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Douglass Mackey was convicted of a felony for making a meme. But the joke is on the rule of law.
Tucker Carlson sat down with Douglass Mackey last week to discuss his upcoming seven-month sentence to the American gulag. It was an illuminating and frightening interview.
For those who may have missed this story, it involves a young man, Mackey, who operated an anonymous Twitter account and went by the pseudonym “Ricky Vaughn.” Mackey shared pro-Trump memes in the run-up to the 2016 presidential election and was what was known to the Twitteratti as a “s**t poster.” He published several tweets urging people to vote via text message.
One of the tweets he shared was an image that looked like it could be from the Hillary campaign with this message:
For that meme, Mackey was convicted of a felony and will serve seven months in a federal penitentiary.
You might be asking if there are some extenuating circumstances, some dark political machinations behind him. Sadly for our rule of law, there are not. No one has alleged Mackey made money with the account. He ran it instead, he has said, because he believed in Donald Trump’s presidential campaign.
The Justice Department charged Mackey in 2021 with several counts of conspiracy against rights. However, the government could not produce a single voter who was swayed by Mackey’s meme.
“One of the foundational rights we hold as Americans, a right that many fought so hard to obtain, is the right to vote. The defendant weaponized disinformation in a dangerous scheme to stop targeted groups, including black and brown people and women, from participating in our democracy,” declared United States Attorney Breon Peace.
Even more concerning is that Mackey didn’t create these memes; he reposted them after finding them floating around cyberspace. It needs to be repeated: A man is heading to prison for sharing a joke meme.
If Mackey is guilty of a crime, it’s sharing a hacky bit. But unless the FBI starts raiding open mics and Homeland Security arrests and deports Hannah Gadsby, this prosecution looks more than a little bit like politically motivated revenge.
Making stupid jokes about voting via text or urging voters to go to the polls the day after the election is hardly new. Reason magazine in 2013 used the joke in a headline.
Left-wing “comedian” Kristina Wong made the same joke at the expense of Trump voters and continues to breathe free air. She still has the tweet up! The fact that she’s a Pulitzer Prize finalist and can’t beat a MAGA pseud for originality should tell us something about the degradation of the arts.
Another example, surely to test any notion that we’re not living in a simulation, is a clip from 2012, when then-Vice President Joe Biden clearly subverted democracy by telling David Letterman, “Early voters will receive a $5 million donation from Donald Trump.” OK, that’s just weird.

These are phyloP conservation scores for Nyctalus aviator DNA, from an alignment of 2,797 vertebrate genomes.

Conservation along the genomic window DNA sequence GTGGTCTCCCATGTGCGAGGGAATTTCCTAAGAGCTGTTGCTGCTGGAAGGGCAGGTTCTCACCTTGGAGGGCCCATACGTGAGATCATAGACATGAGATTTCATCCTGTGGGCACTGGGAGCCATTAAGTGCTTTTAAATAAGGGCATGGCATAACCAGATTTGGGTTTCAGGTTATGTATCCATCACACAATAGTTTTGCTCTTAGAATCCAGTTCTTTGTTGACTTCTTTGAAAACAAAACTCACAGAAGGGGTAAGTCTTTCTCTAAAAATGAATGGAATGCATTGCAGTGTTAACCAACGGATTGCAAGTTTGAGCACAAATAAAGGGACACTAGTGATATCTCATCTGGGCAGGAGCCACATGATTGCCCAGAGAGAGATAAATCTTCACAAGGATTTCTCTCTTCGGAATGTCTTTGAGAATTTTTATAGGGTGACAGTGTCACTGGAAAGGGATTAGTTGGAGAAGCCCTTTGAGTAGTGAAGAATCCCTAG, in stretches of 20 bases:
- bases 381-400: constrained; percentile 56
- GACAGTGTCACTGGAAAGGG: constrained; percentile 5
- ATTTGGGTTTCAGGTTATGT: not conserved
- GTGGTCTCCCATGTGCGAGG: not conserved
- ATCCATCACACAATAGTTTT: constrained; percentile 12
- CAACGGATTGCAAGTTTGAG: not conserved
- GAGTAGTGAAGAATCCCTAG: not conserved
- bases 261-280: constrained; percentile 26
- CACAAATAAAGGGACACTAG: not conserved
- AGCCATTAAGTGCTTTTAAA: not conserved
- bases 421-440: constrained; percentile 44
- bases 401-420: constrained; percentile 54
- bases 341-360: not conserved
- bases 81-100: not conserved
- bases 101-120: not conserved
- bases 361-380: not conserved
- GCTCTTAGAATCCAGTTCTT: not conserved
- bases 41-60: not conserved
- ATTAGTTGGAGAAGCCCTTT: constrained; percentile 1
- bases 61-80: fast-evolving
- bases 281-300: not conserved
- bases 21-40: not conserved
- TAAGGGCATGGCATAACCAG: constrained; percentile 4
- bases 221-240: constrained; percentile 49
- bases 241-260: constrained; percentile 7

There is something absurd about the most powerful people on the planet attacking comedy accounts; Hillary Clinton gave an interview cheering Mackey’s arrest. What’s less funny is the gleeful schadenfreude sober journalists displayed when Mackey’s sentence was handed down in October. The trampling of the First Amendment seems to send America’s fourth estate into ecstasy.
What is tragic is that a man has had his entire life upended and is set to report to jail in January for a joke. “In the old America,” Tucker Carlson told Mackey, “this would provoke an uprising. You can't do that. You're not allowed to arrest people for criticizing you.”
When I met Mackey and his wife in person a few months ago, it was hard not to feel a seething rage about what had happened to him. Mackey’s wife was pregnant at the time. When you read about totalitarian regimes silencing opposition, you assume you’ll never get to meet one of those people, and you never imagine the regime in question would be your own government. Even if you think Mackey is a bad person — the Huffington Post identified two vaguely anti-Jewish memes among literally thousands of his posts — or if you despise Donald Trump, make no mistake: The weaponization of the courts is aimed squarely at the American people. If they have the power to jail people for jokes, who knows what they will try next? They have no limiting principle.
When I spoke to Mackey a few days ago, he expressed gratitude for all the support.
“I want to thank all the supporters who have funded my legal defense, raised awareness of the case, and supported myself and my family otherwise,” he said. “This legal defense is funded by the American people. I don’t have access to millions of dollars, or even the hundreds of thousands necessary to appeal this case to the higher courts.”
Mackey said his legal team plans to appeal his case to the U.S. Court of Appeals for the Second Circuit and possibly to the U.S. Supreme Court “if necessary.”
“Although I am innocent,” Mackey said, “this case is not even really about me. Winning this appeal will ensure that the DOJ can no longer abuse this statute to harass Americans for their political views, no matter what those political views are.”
Mackey has a GiveSendGo campaign to help pay his legal fees. You can watch the Tucker Carlson interview here:
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Managing Editor, Return
Peter Gietl is the managing editor for Return.